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Pure Water Oceanside-US EPA loan-Water Recycling

Pure Water Oceanside Recycling Project Gets $69 Million EPA Loan

The Pure Water Oceanside project is getting a $69 million loan from the U.S. EPA that will finance nearly half of the project’s construction cost.

EPA officials announced the loan at an event today in Oceanside attended by federal, regional and local officials.

The innovative water reuse project will purify recycled water to create a new source of high-quality drinking water that is clean, safe, drought-proof and sustainable. It also will benefit the environment by reducing discharges into the Pacific Ocean. Construction and operation of the plant is expected to create 622 jobs.

Scheduled to be completed in 2022, Pure Water Oceanside will be the first operating advanced water purification facility in San Diego County. The project will provide more than 32% of the City of Oceanside’s water supply, or 3 to 5 million gallons per day.

Sustainability, drought-proof water supply

“The City of Oceanside is proud to be a leader in sustainability and water reliability,” said Oceanside Mayor Peter Weiss. “Pure Water Oceanside marks the next big step for our City as the project will safeguard against drought, reduce our dependence on imported water, and create an exceptionally pure drinking water supply.”

“I appreciate the U.S. EPA in their funding support as it is a critical aspect for Oceanside’s ability to continue to improve our local water supplies while minimizing our impact to our ratepayers,” said Weiss.

Loan supports infrastructure investments

“At the City of Oceanside, we are focused not only on today, but also are committed to planning for tomorrow to ensure future generations will have access to high-quality drinking water,” said Oceanside Water Utilities Director Cari Dale. “This loan will be instrumental in moving our Pure Water Oceanside project forward to completion and aligns with our long-term goal to have 50% of our city’s water supply be locally sourced by 2030.”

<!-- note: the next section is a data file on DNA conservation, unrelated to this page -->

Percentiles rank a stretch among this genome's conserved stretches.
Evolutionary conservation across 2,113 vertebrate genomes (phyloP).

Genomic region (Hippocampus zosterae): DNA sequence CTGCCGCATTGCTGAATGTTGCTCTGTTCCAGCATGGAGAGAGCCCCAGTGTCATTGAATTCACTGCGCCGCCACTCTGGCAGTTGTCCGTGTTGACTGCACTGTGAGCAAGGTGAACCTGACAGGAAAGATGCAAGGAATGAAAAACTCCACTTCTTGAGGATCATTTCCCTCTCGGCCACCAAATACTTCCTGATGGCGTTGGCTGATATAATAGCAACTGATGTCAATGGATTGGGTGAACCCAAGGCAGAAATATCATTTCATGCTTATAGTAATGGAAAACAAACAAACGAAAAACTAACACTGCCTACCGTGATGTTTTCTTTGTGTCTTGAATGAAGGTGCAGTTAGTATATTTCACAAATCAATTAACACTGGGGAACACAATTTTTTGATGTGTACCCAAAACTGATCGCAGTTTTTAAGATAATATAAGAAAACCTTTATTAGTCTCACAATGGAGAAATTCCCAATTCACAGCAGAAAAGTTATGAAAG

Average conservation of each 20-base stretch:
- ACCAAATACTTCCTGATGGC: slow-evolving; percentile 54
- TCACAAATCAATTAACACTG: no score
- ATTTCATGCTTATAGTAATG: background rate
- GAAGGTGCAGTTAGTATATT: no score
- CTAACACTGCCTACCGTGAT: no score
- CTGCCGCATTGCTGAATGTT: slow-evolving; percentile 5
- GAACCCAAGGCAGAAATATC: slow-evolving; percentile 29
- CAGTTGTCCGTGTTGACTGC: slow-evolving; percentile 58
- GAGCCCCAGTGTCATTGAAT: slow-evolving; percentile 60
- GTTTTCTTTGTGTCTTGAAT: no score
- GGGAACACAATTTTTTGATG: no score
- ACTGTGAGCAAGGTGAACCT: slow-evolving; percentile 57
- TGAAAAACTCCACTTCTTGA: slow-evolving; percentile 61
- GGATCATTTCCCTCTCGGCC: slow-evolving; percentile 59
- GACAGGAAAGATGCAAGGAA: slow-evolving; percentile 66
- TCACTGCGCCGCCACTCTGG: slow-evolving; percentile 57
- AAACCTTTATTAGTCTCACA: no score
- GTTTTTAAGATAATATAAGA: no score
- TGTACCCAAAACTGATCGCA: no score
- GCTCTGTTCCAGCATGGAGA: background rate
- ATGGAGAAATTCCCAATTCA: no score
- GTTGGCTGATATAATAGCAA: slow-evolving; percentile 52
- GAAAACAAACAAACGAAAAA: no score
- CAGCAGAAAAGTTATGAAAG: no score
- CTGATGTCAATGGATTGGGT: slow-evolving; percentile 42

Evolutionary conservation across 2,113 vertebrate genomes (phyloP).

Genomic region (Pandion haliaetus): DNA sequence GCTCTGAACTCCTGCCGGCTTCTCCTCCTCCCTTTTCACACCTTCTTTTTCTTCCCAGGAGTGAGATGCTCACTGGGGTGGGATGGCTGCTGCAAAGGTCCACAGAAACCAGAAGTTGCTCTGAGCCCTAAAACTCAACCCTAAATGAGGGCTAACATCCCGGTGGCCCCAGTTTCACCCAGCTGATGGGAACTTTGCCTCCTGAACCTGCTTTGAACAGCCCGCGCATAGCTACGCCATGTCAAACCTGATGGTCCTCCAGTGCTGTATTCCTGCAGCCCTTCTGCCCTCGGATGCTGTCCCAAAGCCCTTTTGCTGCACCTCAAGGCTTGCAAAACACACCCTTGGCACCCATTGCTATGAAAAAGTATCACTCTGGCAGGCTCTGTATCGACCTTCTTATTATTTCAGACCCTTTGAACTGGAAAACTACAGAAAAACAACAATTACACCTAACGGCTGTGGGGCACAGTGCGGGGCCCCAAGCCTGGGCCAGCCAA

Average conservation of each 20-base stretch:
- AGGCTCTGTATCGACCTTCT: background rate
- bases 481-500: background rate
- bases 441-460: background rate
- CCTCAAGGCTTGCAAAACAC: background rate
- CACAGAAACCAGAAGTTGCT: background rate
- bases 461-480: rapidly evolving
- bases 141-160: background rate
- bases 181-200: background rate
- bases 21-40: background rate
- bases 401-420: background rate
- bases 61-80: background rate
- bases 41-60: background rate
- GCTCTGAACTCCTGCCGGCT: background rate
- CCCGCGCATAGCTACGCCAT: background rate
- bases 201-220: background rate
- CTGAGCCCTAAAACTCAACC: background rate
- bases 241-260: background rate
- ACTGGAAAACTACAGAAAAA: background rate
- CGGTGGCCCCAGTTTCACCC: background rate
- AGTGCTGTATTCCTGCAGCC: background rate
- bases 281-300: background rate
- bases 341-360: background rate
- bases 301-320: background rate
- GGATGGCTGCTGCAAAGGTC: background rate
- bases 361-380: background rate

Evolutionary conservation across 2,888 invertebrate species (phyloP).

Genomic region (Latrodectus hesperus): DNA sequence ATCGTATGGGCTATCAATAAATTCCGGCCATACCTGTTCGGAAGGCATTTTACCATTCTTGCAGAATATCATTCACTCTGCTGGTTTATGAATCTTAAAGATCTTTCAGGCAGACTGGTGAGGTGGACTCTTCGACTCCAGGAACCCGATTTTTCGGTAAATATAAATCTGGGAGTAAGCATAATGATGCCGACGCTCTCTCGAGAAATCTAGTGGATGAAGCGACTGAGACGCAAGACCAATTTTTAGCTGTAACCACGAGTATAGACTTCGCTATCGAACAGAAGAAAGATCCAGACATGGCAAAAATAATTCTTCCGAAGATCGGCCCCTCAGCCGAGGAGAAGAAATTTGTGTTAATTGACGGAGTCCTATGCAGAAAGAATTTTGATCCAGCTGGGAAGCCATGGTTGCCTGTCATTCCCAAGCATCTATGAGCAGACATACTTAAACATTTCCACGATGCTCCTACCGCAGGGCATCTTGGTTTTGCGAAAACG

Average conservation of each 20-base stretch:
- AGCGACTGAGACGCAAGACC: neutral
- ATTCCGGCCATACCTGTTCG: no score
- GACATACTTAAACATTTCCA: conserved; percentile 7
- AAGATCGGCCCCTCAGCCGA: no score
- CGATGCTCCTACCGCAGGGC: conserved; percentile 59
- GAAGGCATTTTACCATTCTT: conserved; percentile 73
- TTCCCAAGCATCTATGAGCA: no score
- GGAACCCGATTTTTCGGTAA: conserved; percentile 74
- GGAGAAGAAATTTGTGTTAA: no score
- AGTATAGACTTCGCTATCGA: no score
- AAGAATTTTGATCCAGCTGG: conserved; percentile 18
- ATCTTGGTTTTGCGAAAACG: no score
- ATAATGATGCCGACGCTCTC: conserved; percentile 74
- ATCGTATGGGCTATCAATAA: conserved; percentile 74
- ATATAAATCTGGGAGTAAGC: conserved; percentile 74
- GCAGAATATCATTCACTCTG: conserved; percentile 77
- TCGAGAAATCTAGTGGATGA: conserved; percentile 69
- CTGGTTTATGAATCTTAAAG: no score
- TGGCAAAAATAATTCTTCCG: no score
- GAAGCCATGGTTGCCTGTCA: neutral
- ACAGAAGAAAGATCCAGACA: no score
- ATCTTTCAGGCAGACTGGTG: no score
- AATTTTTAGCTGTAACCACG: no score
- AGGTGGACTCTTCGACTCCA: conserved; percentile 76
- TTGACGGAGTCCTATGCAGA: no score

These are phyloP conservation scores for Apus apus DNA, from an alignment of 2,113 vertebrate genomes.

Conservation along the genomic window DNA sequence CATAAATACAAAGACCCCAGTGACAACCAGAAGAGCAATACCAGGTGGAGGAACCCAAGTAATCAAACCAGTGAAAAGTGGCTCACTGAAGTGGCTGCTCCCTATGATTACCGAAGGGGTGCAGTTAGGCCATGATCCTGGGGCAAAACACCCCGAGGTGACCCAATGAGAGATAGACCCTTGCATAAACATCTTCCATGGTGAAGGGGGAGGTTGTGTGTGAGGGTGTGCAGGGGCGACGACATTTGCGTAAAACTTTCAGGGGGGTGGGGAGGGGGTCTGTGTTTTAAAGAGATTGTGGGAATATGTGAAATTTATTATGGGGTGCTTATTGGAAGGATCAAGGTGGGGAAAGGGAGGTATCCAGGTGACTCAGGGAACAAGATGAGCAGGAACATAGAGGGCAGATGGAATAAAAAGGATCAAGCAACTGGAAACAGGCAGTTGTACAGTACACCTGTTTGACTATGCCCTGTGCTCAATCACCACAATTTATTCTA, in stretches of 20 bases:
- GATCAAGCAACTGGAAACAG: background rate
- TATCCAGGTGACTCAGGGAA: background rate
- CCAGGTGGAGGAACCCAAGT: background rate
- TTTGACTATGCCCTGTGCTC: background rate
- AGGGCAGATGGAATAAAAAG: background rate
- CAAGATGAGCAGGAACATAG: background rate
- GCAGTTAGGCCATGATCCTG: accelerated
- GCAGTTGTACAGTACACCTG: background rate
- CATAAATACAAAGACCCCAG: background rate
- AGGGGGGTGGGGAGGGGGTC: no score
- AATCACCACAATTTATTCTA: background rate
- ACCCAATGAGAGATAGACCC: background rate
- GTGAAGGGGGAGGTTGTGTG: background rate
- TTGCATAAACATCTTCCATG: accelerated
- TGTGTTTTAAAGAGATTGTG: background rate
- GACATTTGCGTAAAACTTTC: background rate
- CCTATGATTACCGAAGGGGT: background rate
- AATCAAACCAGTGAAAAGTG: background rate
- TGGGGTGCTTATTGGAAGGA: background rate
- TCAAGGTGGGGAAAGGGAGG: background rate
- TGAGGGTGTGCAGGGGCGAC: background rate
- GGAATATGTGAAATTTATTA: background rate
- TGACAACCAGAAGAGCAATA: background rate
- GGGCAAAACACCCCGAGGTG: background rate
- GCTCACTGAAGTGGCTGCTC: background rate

The Water Infrastructure Finance and Innovation Act (WIFIA) loan to help finance the Pure Water Oceanside Project comes at a critical time, as the federal government, EPA, and water industry work to offset the public health and financial impacts of COVID-19.

The Pure Water Oceanside project is estimated to cost $158 million, and the WIFIA loan will finance nearly half of that cost, according to the EPA. The remaining project funds will come from a combination of grants, water system revenue backed obligations, and system funds.

“EPA’s support for this project illustrates two agency priorities as we work to meet 21st century water demands — reusing the water that we have and revamping our nation’s water infrastructure,” said EPA Assistant Administrator for Water David Ross. “With WIFIA’s support, Pure Water Oceanside will be a landmark project as EPA looks to foster additional innovative water reuse strategies and infrastructure investments across the country.”

Pure Water Oceanside-EPA Loan-Water Recycling

“I am proud and excited for the City of Oceanside and everyone who has worked so hard on the Pure Water Oceanside project,” said Congressman Mike Levin, who represents north San Diego County. “Now more than ever, it’s critically important that we diversify our water supply. Thanks to Pure Water Oceanside, the City of Oceanside, and this EPA loan, we are one step closer to achieving that independence. This is an extraordinary milestone and will make a huge difference for countless families in North County.”

National Water Reuse Action Plan

The water reuse benefits of the project highlight commitments made under the National Water Reuse Action Plan—a collaborative effort and the first initiative of its magnitude aimed at strengthening the sustainability, security and resilience of our nation’s water resources. The Action Plan frames the business case that water reuse is a viable and growing means of supporting our economy and improving the availability of freshwater for farmers, industry, communities, and ecosystems.

“By improving water infrastructure, we are improving the quality of life and public health in our communities,” said EPA Pacific Southwest Regional Administrator John Busterud. “Through the WIFIA loan program, EPA is happy to support the Pure Water Oceanside Project in ensuring access to clean and safe drinking water for decades to come.”

Opinion: Metropolitan Water District Can Do Better for Southern California Amid COVID

Life during the COVID-19 pandemic has been a time of uncertainty and anxiety, but also a time of compromise and collaboration. We have all been asked to make sacrifices both big and small for the greater good — face masks, changing business operations, remote work, outdoor dining and countless other accommodations.